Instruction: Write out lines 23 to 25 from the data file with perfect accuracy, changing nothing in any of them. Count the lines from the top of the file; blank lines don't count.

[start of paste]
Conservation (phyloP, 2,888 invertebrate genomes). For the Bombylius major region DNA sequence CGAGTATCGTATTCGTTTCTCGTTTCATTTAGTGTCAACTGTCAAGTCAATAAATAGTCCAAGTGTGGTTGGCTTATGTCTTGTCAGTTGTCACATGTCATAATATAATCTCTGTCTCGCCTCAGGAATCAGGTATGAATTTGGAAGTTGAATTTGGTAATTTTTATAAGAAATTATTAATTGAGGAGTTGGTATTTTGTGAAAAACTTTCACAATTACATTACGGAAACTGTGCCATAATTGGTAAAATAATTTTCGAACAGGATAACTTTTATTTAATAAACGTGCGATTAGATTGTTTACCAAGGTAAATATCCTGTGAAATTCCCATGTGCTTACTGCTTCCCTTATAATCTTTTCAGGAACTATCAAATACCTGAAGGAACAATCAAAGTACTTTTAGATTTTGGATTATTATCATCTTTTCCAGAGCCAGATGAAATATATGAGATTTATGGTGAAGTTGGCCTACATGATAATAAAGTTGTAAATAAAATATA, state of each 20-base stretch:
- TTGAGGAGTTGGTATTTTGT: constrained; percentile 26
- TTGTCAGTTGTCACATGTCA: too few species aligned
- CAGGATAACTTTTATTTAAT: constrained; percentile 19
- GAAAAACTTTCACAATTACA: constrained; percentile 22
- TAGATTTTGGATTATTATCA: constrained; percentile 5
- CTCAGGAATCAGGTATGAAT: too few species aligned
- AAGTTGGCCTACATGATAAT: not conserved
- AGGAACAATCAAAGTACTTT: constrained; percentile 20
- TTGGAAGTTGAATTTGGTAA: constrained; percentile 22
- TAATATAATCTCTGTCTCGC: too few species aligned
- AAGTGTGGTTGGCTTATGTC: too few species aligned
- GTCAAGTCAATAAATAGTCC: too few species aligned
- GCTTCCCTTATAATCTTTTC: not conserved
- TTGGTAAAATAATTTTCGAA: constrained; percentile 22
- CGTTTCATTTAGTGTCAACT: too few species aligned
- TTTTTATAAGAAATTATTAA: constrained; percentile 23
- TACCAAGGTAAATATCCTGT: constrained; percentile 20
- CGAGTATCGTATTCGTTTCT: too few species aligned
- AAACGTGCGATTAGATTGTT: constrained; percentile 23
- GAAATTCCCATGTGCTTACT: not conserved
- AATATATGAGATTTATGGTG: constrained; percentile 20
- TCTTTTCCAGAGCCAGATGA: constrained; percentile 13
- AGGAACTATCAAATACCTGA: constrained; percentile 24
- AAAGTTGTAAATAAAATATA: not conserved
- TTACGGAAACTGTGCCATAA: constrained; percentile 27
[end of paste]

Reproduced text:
- TCTTTTCCAGAGCCAGATGA: constrained; percentile 13
- AGGAACTATCAAATACCTGA: constrained; percentile 24
- AAAGTTGTAAATAAAATATA: not conserved